Land Records

Some of my favorite records to work with are land records! I love figuring out the Rectangular Survey System or the Metes and Bounds and then working with plat records. They really are a lot of fun! Plus, mapping out an ancestor’s property on a plat map, can show you their neighbors over the years. This is especially helpful when you hit a brick wall and want to see who their associates could be!

Many of you may already know at least one ancestor in recent history that owned land. How do you find out more information about that land? Was part of it sold over time? Was it bigger or smaller than it is now?

County Recorder

For all that information, you’ll usually go to your County Recorder. What you’ll find there will also vary from county to county, so call and be sure that the office will have land records available for researchers.

Sometimes these can be digitized in the office. My current county has that done, which is wonderful! The older records aren’t word searchable but everything is on their computer and they have a station set up for researchers. This isn’t always the case! My hometown’s information is in a small room, which I was allowed in and they showed me the indexes for the records for me to search through. Once I found the record I wanted, I could then look up the book.

There are also some counties that have their land records searchable online. That is a wonderful thing and I’ve noticed more and more are doing that. So be sure to do a web search to see if you are in one of those lucky counties!

Also, check the Family History Library microfilm to see if the land records were microfilmed. This is useful if you can’t physically go to the county.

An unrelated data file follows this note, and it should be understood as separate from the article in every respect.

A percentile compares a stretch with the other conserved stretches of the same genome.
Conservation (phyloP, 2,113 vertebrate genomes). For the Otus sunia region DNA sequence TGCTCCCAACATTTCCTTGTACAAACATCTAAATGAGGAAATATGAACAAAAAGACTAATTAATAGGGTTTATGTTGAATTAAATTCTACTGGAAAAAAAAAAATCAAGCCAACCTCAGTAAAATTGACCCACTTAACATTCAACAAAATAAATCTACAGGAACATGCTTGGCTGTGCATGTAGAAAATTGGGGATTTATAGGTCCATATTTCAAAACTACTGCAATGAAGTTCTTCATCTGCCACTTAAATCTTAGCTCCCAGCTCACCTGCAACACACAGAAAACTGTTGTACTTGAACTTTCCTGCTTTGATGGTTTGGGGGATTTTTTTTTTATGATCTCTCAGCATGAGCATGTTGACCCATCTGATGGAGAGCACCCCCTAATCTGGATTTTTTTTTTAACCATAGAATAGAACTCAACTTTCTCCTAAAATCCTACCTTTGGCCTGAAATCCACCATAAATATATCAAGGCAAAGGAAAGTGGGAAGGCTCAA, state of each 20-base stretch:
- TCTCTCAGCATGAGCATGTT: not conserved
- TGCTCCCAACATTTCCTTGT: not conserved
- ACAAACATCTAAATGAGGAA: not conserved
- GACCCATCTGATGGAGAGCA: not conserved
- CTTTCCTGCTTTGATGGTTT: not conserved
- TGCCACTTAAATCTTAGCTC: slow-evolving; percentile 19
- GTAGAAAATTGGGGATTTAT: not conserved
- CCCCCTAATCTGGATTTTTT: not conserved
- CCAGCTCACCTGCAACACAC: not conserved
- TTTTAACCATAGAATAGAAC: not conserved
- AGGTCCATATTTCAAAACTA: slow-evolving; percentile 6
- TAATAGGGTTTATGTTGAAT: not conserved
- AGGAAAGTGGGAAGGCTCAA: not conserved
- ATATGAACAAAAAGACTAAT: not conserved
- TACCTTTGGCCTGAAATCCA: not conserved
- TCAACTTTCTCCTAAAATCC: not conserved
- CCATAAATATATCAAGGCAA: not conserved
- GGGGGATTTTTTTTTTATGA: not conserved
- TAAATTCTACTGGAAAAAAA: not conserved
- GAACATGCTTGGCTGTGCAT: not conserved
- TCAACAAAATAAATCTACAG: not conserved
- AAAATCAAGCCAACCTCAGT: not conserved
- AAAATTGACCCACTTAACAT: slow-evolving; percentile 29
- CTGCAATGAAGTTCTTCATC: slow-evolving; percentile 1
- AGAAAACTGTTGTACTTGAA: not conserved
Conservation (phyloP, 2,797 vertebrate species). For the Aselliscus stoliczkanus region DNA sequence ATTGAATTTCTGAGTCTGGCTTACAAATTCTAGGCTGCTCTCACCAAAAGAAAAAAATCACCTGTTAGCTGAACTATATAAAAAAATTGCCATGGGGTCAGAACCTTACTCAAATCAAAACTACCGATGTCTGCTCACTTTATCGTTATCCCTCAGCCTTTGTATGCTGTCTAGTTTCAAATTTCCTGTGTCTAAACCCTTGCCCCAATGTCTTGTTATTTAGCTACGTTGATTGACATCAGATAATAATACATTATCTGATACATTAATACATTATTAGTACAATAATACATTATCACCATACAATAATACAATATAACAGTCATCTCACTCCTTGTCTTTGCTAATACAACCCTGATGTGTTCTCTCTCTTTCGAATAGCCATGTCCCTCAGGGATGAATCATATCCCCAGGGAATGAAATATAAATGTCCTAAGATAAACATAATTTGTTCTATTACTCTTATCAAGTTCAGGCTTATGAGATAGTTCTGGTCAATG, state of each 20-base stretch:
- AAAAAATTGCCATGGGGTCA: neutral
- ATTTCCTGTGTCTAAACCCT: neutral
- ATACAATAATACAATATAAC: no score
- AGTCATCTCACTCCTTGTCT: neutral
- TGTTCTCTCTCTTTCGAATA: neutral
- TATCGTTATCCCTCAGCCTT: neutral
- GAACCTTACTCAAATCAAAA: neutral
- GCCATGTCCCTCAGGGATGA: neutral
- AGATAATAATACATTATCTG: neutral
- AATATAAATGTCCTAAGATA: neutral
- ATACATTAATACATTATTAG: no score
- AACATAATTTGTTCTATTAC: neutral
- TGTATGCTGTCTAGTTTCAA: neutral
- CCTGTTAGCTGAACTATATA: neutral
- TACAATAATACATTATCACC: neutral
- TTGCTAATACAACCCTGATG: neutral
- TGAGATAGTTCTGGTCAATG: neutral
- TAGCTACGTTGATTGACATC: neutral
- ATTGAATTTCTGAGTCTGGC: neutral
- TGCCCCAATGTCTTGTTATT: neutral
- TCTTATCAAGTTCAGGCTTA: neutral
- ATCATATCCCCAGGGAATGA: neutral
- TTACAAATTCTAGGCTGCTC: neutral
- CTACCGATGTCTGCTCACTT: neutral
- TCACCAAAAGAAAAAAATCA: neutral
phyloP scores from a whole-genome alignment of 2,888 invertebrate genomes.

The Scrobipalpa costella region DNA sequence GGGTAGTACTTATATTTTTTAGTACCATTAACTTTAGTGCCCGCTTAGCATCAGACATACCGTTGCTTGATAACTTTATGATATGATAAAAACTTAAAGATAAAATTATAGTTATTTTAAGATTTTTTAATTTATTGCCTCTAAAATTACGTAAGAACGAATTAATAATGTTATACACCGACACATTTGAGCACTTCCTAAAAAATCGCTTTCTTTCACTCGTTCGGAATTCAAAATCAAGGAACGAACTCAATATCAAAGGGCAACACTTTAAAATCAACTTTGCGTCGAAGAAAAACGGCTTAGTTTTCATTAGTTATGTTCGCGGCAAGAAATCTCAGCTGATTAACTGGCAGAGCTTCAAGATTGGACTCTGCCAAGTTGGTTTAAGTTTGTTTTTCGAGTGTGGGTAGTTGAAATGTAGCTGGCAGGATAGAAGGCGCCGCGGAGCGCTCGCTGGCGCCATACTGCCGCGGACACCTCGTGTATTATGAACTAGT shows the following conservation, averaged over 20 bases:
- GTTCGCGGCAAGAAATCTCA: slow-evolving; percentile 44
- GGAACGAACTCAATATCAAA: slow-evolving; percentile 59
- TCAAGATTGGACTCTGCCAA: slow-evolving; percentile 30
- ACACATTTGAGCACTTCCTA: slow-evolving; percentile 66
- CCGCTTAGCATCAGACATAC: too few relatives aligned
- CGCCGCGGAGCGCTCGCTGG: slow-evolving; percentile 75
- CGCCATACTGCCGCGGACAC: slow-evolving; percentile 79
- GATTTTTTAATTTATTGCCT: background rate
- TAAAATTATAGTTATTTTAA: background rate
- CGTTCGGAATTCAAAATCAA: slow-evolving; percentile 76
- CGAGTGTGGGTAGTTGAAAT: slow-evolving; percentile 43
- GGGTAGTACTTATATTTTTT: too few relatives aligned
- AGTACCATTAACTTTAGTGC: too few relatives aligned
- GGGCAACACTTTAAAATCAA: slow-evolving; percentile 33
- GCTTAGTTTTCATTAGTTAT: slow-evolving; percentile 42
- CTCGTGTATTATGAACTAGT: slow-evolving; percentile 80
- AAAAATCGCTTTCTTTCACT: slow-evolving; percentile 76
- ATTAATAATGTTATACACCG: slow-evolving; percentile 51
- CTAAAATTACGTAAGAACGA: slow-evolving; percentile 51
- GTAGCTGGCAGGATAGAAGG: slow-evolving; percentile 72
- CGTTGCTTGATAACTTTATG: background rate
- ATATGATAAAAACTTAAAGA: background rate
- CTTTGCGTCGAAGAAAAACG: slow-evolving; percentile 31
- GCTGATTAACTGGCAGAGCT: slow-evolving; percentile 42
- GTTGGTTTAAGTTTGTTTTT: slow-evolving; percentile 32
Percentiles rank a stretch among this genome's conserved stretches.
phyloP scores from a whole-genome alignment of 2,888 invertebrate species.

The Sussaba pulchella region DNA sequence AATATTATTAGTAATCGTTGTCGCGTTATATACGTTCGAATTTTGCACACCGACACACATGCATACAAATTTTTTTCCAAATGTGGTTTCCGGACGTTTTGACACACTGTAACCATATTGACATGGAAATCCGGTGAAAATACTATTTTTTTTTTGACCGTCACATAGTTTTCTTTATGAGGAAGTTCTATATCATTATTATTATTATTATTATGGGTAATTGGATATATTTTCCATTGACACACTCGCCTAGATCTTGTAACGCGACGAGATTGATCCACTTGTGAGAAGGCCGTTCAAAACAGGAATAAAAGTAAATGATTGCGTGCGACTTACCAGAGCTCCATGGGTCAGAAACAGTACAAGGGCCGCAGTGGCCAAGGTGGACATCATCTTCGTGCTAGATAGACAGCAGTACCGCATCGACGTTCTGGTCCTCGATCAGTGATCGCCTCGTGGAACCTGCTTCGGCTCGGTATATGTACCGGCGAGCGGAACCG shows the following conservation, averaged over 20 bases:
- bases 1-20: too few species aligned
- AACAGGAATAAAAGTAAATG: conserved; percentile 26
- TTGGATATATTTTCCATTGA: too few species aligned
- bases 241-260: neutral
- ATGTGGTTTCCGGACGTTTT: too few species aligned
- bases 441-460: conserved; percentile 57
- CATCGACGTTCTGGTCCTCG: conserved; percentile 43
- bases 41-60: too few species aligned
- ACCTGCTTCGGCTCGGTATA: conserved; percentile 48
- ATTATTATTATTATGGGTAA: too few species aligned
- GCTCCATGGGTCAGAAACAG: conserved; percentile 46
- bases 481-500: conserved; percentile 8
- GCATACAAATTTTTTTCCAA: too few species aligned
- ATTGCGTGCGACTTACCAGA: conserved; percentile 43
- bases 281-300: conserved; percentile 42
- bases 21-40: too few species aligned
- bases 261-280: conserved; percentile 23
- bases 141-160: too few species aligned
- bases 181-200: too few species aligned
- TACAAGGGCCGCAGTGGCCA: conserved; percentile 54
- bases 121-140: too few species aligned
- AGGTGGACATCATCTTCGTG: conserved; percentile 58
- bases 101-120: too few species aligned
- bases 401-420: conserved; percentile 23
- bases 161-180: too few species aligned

The Record

First, search the indexes. These can be arranged by the grantor (the seller of the property) or by the grantee (the buyer of the property). The index will tell you where to find the record – the volume, page number, file number, etc. Normally you’d find the deed which describes who bought what from whom and where a property description.

There are other types of land records you can find too: mortgage deeds, warranty deeds, quitclaim deeds, deed of gift, dower release, etc. Once you find the deed you are looking for, make a copy of it if you can or transcribe it and then you can research the type of deed for more information on it if you wish.

The Information

The genealogical information that can be found can be:

  • The grantor(s) -the seller(s) of the property
  • The grantee(s) – the buyer(s) of the property
  • Location and description of the land
  • Cost of the land
  • Dates
  • Signatures

Sometimes the record will also give the information on who the seller bought the land from and who that person bought the land from, etc.

The Description of the Land

Here’s where it gets fun!

There are two ways of measurements for land records. In the thirteen original states they normally used something called Metes and Bounds. A typical description has a starting point, then follows with directions and measurements to plot out the land. The measurements can include physical features (like some sort of waterway) as well. FamilySearch has a wonderful example of this on their wiki: Metes and Bounds.

The other way of measuring is how the rest of the country measures lands called the Rectangular Survey System. The description goes from the smallest to largest part of the map. You’ll find something like this:

510 land record

Citation is on the record